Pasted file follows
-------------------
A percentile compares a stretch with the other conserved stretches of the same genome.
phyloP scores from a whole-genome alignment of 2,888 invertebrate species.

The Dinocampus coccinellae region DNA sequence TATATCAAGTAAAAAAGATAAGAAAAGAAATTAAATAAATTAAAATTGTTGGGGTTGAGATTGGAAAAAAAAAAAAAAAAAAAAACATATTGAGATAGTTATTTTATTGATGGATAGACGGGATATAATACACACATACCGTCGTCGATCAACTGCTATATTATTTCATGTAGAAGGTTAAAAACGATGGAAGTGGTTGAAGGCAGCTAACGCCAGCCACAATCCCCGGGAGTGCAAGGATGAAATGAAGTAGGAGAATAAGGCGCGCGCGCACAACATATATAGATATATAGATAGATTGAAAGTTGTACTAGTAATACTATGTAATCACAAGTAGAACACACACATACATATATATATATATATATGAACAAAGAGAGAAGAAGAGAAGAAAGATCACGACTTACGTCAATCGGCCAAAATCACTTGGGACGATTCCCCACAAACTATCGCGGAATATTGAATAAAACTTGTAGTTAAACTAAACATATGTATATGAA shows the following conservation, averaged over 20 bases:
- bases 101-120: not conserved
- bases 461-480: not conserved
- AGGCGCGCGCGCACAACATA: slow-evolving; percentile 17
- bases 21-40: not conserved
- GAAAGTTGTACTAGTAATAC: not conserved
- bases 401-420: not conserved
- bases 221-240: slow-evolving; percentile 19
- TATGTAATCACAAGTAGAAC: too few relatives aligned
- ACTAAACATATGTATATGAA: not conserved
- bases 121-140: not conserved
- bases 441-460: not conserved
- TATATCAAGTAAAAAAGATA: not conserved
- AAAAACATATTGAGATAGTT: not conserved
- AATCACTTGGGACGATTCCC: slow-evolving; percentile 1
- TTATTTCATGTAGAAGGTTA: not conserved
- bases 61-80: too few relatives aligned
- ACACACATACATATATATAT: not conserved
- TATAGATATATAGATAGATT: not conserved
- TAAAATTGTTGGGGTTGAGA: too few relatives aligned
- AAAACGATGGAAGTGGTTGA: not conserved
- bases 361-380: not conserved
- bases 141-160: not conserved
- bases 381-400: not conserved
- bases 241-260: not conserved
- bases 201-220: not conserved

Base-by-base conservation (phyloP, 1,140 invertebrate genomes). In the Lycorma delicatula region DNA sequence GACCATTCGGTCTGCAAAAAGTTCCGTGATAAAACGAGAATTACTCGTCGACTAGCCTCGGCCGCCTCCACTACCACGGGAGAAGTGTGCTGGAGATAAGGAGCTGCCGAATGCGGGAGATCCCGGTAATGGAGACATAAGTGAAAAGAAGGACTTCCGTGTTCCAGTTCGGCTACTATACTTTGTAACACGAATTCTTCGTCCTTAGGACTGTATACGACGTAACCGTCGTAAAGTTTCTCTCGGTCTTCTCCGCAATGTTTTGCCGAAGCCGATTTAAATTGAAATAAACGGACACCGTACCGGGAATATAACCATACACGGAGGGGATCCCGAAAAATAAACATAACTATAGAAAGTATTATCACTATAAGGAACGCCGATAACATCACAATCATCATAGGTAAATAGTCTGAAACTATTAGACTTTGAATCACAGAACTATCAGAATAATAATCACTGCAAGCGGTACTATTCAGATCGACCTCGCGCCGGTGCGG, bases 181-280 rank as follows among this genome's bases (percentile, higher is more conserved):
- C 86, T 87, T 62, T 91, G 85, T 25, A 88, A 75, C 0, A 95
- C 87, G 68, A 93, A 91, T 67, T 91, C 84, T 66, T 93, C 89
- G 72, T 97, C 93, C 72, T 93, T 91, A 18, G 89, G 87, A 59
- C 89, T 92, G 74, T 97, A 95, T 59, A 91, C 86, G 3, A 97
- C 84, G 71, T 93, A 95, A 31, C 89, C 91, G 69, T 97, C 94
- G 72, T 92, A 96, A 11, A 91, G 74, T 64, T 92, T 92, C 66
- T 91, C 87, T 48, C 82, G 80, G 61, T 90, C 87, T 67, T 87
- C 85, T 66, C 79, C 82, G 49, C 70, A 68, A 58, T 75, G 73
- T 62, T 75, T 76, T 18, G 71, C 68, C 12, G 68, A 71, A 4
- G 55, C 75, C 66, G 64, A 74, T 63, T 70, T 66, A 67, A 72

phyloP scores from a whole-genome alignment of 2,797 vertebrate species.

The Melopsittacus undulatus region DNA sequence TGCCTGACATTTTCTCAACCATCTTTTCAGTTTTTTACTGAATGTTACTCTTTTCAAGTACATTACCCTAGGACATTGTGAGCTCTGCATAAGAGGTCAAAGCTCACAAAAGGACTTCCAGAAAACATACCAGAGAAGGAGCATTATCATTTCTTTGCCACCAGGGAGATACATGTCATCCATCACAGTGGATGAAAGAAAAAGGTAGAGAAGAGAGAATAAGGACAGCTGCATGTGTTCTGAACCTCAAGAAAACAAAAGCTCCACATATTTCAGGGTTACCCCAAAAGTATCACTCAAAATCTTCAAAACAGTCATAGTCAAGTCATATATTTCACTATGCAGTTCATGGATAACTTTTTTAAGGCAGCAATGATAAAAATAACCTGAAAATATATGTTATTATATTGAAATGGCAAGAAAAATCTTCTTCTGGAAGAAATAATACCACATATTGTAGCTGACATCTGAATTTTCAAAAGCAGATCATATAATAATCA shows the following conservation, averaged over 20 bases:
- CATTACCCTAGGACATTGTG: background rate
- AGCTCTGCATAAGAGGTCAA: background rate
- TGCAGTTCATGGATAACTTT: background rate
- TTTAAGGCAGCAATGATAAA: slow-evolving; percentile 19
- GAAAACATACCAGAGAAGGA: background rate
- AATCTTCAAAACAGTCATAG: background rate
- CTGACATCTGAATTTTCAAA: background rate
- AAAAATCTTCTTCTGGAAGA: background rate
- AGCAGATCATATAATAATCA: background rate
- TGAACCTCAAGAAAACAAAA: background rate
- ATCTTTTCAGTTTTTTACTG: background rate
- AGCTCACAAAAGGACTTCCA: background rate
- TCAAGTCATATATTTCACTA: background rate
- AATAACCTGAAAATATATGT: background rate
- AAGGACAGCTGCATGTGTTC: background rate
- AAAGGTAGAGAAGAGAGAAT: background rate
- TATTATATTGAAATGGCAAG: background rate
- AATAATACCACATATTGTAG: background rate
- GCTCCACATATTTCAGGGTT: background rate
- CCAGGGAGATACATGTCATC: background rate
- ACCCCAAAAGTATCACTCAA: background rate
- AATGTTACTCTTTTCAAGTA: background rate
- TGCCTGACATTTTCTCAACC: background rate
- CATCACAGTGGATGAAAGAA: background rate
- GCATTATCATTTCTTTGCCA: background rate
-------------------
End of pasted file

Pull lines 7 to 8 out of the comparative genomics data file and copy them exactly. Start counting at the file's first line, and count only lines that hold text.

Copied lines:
- bases 21-40: not conserved
- GAAAGTTGTACTAGTAATAC: not conserved